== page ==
Life is mainly about what happens in your heart and mind. In Pāḷi there is a single word for “heart and mind”; that word is citta.
When Henry David Thoreau was on his deathbed, his aunt – who today would be called an “evangelical Christian”, and who greatly disapproved of Henry’s transcendentalism – asked him accusatorily, “Have you made your peace with God?” Henry replied, “I wasn’t aware that we had quarreled.”
Now there is a man who is at peace with his place in the universe.
Recently a dearly beloved friend of mine – who has lived in Israel for many decades – posted this to her Facebook page:
“We can forgive the Arabs for killing our children. We cannot forgive them for forcing us to kill their children. We will only have peace with the Arabs when they love their children more than they hate us.”
It is a quote from Golda Meir. I replied as follows:
No one forces you to kill anyone. That is a choice that you make. “We cannot change people with our hatred. Maybe we can change them with our love.” – Ayya Khema (a Buddhist nun who was born a German Jew, and who was one of the last Jewish children to leave Germany before the borders were closed before WW II.)
From a purely clinical point of view, it is an issue of cause and effect. But of course, it is fundamentally about your heart and mind. How do you want to be? Do you want to be happy? Do you want to live in peace and harmony with the world around you?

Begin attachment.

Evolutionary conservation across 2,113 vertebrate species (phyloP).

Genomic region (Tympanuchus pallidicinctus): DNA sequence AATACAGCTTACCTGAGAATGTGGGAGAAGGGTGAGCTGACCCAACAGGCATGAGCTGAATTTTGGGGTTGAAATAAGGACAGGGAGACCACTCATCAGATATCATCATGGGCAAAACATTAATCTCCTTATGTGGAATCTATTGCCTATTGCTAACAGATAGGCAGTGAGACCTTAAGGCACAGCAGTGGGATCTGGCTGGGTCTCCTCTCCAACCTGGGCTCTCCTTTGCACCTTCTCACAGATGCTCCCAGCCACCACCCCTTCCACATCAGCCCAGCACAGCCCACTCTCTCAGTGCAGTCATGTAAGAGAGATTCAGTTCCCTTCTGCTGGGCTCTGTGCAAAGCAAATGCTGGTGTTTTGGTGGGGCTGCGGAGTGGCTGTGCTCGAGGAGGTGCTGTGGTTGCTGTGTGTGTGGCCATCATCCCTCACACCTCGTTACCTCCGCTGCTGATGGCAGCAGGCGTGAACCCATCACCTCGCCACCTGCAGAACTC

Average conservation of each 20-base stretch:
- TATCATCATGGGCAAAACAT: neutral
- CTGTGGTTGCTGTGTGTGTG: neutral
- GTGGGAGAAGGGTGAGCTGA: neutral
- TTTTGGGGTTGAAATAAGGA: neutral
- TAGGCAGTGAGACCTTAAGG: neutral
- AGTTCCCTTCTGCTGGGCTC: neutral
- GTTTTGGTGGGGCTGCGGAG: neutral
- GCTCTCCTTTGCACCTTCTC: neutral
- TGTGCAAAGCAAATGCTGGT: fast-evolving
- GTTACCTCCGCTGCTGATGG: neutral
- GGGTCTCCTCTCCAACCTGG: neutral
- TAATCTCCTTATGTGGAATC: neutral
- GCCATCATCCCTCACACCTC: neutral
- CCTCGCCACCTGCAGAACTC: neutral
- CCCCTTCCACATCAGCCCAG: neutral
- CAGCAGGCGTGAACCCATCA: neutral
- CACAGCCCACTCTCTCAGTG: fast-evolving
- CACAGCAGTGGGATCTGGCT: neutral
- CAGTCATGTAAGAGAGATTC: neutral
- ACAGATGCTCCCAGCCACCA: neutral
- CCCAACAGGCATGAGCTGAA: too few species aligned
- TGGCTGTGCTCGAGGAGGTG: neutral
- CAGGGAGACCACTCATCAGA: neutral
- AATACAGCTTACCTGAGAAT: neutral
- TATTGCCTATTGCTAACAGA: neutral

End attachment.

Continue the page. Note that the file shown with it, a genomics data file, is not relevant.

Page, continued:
Robert Thurman – that inimitable Buddhist force in the world – says that we usually pit ourselves against the Universe. Since the Universe is much bigger than we are, the Universe usually wins.
There is a famous quotation that is usually attributed to Einstein, although its source is undetermined. Nonetheless, its wisdom is indisputable, and that quote is, “The definition of insanity is doing the same thing over and over and expecting a different result.”
If the Israelis want life to continue, year after year, decade after decade, as it has, then they should continue with the same policies that they have in the past. It will, of course, get the same result.
It they want a different result, they will have to adopt a different approach.
The Buddha says that the antidote to fear, hatred, and anger is love, compassion and wisdom. In my own personal experience, he is correct. I tried hating those who hate me, with an obvious result. And I tried meeting people who hate me with love, understanding, equanimity, and wisdom. I had somewhat better results. It was not perfect, but it was better.
Mark Twain once said in his essay Advice to Boys and Girls, “Always speak the truth; it will impress some and astonish the rest.” The same can be said for love, compassion, and understanding. A little bit of practical wisdom – seeing that doing “A” leads to “B” – does not hurt either. Keep firing those missiles. Keep killing people. The result is predictable.